8-11. Go and take the little book . . . eat it up. I
will give a synopsis of the events of the chapter. 1. The angel holds
in his hand an open book. 2. He calls attention to it in a loud voice.
3. The seven thunders launch their thunderbolts against the
reception of the open book by the world. 4. John is about to record
their words, but is forbidden. 5. The angel affirms with an oath, that
the duration of the power and terror of the seven thunders shall be
short, and that soon the seventh angel shall sound universal redemption
and triumph. 6. John is bidden to take the book. 7. He receives it and
is told to eat it, or to receive and devour its contents. 8. Its words
are sweet like honey. In the
the word of the Lord is compared to the sweetness of honey. 9. There
are bitter effects that follow. The great object of this angel seems to
be to present the open book to the world. The book is mentioned four
times in the chapter; twice it is stated that the book was open.
John, in behalf of humanity, receives the book; a symbol of the
reception of the New Testament in their own tongues, received by the
nations as a result of the Reformation. The word of the Lord was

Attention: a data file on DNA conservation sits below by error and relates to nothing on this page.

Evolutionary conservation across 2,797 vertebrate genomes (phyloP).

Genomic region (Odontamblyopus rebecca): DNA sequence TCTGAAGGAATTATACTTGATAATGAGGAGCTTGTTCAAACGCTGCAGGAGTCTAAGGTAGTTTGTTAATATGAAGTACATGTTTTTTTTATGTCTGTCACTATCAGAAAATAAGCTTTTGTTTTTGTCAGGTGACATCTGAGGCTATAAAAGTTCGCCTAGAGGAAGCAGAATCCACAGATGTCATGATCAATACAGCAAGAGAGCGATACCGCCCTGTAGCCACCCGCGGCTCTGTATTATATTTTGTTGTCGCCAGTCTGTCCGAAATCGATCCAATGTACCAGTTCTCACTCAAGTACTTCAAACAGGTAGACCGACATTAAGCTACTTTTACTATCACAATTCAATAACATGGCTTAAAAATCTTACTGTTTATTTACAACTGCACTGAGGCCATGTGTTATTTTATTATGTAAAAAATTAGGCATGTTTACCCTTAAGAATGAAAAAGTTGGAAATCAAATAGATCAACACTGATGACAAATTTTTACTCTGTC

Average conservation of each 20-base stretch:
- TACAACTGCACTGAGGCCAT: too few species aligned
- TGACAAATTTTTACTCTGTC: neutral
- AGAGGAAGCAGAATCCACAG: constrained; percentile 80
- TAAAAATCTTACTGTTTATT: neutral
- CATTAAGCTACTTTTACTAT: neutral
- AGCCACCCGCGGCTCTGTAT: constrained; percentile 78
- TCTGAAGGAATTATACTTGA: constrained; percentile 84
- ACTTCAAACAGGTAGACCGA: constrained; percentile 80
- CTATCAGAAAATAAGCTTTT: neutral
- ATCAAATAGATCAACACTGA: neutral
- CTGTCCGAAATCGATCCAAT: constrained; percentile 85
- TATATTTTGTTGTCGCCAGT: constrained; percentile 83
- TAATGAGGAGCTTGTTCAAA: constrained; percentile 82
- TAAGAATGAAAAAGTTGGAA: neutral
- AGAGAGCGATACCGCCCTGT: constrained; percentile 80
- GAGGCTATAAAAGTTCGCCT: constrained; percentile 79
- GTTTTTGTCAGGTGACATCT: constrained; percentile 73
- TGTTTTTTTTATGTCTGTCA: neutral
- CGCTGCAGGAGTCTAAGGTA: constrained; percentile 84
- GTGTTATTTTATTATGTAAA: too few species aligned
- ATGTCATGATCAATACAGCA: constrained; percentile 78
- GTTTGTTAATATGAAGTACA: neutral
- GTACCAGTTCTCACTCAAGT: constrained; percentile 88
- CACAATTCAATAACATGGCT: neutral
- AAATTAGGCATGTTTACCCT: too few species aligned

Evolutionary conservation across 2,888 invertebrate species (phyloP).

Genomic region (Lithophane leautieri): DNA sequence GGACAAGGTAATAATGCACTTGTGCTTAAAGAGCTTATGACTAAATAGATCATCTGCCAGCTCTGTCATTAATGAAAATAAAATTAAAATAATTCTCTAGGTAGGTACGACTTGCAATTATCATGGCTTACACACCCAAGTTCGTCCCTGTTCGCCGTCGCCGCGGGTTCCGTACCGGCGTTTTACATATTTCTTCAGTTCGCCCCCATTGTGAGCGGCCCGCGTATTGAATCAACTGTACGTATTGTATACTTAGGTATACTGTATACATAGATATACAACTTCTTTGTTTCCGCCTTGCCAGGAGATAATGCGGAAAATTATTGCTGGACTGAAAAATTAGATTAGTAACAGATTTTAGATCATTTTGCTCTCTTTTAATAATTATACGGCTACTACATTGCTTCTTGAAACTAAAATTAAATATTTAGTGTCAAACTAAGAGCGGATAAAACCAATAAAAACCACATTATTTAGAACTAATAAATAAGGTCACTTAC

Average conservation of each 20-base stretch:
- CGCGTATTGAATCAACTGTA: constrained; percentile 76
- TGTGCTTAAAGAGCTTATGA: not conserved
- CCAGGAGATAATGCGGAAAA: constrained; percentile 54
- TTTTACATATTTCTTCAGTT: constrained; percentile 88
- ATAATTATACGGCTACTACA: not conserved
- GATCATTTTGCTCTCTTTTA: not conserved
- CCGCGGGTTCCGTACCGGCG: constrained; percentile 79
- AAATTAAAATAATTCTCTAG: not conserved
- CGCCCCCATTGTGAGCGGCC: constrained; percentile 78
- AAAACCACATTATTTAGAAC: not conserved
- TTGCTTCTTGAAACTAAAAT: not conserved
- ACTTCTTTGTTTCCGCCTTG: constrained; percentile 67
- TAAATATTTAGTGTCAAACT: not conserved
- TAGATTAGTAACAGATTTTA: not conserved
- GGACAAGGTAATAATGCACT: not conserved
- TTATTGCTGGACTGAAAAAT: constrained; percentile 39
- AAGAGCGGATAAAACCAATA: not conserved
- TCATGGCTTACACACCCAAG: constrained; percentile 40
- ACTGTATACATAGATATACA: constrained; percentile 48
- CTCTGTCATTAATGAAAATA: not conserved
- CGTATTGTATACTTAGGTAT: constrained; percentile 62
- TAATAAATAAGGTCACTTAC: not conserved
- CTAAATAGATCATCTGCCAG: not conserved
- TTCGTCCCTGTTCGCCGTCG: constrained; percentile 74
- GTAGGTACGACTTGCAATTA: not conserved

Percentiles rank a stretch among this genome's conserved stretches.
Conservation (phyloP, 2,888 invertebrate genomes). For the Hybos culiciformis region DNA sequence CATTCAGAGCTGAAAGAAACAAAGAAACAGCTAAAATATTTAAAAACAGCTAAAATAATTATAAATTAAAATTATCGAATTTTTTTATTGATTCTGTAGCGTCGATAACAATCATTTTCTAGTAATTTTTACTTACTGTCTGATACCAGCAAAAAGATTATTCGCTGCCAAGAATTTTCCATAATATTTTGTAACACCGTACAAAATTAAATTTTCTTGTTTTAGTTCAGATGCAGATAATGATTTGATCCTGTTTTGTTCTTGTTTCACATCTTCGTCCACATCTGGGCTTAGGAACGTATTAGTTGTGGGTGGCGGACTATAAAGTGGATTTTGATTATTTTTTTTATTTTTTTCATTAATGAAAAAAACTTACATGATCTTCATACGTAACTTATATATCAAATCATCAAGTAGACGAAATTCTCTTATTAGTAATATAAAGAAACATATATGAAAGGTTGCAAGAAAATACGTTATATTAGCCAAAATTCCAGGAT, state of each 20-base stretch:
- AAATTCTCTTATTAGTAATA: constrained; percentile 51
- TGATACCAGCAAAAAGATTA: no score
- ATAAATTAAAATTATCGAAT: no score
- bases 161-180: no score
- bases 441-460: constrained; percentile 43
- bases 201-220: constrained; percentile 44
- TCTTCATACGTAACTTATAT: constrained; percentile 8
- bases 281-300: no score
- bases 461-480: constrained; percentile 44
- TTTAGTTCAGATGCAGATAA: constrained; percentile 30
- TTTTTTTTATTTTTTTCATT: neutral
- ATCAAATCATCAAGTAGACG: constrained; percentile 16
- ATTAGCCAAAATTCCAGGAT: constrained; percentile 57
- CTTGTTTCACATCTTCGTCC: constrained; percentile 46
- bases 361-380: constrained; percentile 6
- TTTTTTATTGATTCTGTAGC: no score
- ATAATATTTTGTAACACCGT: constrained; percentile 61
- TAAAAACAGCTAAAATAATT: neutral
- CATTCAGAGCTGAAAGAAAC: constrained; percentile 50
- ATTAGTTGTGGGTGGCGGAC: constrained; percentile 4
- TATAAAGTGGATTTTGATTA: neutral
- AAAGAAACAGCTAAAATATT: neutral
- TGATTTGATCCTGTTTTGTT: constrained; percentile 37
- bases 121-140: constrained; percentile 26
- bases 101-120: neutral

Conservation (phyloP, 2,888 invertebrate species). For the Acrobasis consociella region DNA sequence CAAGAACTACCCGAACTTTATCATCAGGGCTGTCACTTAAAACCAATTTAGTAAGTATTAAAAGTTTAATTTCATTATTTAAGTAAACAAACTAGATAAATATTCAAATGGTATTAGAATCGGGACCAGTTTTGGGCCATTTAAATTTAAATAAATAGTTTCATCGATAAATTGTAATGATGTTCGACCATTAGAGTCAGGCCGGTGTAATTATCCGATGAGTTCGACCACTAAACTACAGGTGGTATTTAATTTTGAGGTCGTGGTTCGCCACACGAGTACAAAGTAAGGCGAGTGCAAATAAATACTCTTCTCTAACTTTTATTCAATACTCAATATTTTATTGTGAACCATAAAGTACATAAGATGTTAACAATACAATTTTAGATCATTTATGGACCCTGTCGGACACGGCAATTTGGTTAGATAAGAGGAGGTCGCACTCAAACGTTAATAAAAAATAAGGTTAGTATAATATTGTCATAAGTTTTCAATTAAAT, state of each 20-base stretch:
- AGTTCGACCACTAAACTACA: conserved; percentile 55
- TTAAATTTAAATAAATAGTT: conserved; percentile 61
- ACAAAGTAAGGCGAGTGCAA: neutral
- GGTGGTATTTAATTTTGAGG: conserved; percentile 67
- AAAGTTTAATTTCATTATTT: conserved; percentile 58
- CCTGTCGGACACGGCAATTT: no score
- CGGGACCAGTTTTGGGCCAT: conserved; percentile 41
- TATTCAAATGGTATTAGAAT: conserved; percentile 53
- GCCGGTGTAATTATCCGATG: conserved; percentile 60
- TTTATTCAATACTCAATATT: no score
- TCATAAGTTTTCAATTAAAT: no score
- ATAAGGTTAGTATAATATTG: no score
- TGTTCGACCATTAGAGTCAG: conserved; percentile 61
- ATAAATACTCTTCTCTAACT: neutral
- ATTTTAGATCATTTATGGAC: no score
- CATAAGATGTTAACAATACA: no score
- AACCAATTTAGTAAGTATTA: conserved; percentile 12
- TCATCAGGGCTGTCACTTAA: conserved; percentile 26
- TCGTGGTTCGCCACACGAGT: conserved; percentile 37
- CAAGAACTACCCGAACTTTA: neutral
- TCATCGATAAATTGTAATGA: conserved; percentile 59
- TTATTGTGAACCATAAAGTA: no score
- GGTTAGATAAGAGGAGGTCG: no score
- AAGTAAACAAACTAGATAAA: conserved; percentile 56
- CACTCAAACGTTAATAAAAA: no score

received by the people with great eagerness and 
joy. They found it "sweeter also than honey and the honey comb."
But while they devoured the word with great enjoyment, there were
bitter effects that followed. Millions, perhaps, in all, were
persecuted and put to death because they had accepted the book and
suffered it to determine their lives and worship.
There is portrayed last another consequence of eating the book. "Thou
must prophesy again before many peoples, and nations, and tongues, and
kings." To prophesy is not only to foretell future events, but to
declare the message of God. This message had been declared once by the
apostles, both in person, and by those who preached their words.
Apostolic preaching had almost ceased for many ages before the
Reformation. John, the representative of the apostolic body, commanded
to prophesy, implies a revival of apostolic preaching among all people